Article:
Okta Logue, first released nine years ago with an album release, is now an institution in the German rock scene. Their catchy, wonderfully arranged songs bridge the gap between folk, indie and progressive psychedelic pop. On their fourth album "Runway Markings", the quartet has further honed their sound with the help of producer Johann Scheerer.
Philip Meloi is in Italy right now when we get him on the phone to talk to him about his group's new record. Probably also because, but above all because he knows that Okta Logue have recorded a wonderful album with "Runway Markings" - the first on the indie label Clouds Hill - the guitarist and songwriter of the south Hessian band seems extremely relaxed.
eclipsed: You've always been with a major label. What kind of changes did changing to an indie bring to you?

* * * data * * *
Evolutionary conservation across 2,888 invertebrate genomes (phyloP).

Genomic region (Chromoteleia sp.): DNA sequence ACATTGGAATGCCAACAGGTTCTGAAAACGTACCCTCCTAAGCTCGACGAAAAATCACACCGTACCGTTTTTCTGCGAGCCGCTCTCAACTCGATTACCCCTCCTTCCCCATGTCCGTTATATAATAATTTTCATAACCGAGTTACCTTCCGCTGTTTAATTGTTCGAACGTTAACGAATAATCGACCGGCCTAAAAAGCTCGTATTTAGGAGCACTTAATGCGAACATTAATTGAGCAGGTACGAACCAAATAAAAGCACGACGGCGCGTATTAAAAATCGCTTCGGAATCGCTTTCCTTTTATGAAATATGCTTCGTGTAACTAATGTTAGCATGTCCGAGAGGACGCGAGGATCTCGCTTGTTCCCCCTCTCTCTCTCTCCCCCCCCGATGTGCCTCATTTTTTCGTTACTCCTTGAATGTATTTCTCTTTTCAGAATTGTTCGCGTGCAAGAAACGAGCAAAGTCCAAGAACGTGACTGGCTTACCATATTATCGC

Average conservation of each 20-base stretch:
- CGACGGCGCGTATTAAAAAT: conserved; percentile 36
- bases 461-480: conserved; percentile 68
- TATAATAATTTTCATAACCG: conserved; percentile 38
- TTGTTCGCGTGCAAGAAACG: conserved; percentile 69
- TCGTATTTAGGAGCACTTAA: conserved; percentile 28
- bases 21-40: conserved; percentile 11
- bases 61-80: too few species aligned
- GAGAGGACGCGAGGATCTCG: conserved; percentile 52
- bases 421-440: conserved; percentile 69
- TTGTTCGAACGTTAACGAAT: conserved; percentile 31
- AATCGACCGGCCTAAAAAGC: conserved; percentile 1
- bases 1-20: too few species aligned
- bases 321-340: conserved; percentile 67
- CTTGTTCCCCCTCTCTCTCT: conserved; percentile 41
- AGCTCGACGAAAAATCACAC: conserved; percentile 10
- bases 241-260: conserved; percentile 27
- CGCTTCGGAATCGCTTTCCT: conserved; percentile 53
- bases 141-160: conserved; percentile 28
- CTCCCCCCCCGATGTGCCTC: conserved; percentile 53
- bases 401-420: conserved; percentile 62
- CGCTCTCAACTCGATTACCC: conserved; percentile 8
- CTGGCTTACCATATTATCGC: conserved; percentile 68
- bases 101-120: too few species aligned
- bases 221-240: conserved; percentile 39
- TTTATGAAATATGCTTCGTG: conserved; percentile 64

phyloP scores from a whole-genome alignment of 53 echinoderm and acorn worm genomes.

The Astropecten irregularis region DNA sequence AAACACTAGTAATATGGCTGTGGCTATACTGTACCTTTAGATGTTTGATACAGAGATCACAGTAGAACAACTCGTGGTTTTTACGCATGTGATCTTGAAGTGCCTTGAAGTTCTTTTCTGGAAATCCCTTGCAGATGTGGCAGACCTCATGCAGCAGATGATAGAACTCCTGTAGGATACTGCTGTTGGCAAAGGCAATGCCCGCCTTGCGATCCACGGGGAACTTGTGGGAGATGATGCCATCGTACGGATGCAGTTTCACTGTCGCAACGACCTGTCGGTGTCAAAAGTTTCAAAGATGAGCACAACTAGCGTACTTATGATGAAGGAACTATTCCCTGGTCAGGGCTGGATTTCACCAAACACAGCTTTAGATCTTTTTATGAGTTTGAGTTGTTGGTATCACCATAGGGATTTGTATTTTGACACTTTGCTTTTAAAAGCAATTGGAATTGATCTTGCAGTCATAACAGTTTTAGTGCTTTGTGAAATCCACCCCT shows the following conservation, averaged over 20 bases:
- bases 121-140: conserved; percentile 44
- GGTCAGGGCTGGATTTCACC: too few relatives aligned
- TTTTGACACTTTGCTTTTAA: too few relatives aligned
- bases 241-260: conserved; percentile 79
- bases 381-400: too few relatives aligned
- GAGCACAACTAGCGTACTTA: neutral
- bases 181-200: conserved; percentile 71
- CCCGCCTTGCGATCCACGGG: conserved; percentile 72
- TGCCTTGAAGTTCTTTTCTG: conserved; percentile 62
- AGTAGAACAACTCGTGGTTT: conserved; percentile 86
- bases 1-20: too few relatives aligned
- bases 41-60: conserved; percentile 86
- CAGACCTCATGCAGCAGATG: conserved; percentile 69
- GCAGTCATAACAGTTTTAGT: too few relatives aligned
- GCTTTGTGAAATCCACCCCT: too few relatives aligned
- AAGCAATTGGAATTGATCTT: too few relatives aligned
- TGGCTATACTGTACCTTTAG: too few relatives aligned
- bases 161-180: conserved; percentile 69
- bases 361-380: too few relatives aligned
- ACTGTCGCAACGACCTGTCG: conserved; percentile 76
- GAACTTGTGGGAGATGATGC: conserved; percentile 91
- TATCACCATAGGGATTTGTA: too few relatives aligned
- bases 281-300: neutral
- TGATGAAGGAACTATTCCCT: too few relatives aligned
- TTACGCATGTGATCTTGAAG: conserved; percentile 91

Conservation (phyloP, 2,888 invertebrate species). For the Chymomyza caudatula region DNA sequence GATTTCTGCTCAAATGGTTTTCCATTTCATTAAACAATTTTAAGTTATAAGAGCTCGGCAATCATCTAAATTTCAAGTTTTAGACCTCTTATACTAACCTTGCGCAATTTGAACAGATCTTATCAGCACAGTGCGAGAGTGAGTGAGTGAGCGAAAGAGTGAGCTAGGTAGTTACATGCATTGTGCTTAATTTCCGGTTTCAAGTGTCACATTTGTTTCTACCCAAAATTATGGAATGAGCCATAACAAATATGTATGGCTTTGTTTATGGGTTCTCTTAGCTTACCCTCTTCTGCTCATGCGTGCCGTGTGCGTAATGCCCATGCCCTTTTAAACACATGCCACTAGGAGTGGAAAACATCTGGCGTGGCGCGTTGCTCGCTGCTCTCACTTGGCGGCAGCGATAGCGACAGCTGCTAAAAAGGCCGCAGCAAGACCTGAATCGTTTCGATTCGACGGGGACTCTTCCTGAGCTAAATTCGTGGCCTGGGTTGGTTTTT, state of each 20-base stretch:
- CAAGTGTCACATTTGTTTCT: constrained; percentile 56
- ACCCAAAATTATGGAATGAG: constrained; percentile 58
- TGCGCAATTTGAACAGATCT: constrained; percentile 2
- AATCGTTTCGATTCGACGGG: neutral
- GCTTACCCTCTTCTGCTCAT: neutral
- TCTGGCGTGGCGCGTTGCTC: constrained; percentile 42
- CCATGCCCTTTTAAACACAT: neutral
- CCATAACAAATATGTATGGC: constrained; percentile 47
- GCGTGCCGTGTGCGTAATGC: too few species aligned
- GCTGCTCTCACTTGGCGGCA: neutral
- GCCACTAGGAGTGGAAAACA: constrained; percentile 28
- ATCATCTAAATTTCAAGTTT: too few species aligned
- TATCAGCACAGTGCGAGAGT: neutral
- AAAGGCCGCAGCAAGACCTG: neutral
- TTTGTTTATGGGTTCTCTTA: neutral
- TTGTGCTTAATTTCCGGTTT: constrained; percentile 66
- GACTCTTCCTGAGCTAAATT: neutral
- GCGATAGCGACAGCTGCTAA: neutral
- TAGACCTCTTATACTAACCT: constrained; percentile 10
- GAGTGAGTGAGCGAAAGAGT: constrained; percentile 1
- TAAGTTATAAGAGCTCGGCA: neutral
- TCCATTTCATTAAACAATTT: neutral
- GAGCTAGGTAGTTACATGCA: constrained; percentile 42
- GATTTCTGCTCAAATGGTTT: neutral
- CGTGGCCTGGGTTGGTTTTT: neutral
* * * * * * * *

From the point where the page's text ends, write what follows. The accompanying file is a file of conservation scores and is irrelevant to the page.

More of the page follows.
Philip Meloi: Less than you might think. Many always have the image of the bad major in mind who manipulates the poor bands, but in our case that wasn't the case at all. However, Clouds Hill is ideal for us. Not only because the relationship with the people at the label is so good, but also because we could use this fantastic studio.
eclipsed: One hears more and more often that musicians of different genres rave about this analogue recording studio in Hamburg.
Meloi: This is really traditional: large rooms, a lot of analog equipment, everything very noble. You can make records like you used to, that's very good for our sound of course.
eclipsed: Like every one of your four albums has its very own sound.
Meloi: Yes, we have very specific ideas about how we want to sound. I just always call us a rock band, even if that's not enough for many people, because we have a lot of progressive elements in it. Of course we are primarily inspired by the bands from the 70s, but we also automatically recorded sounds from the 80s and 90s due to our musical socialization.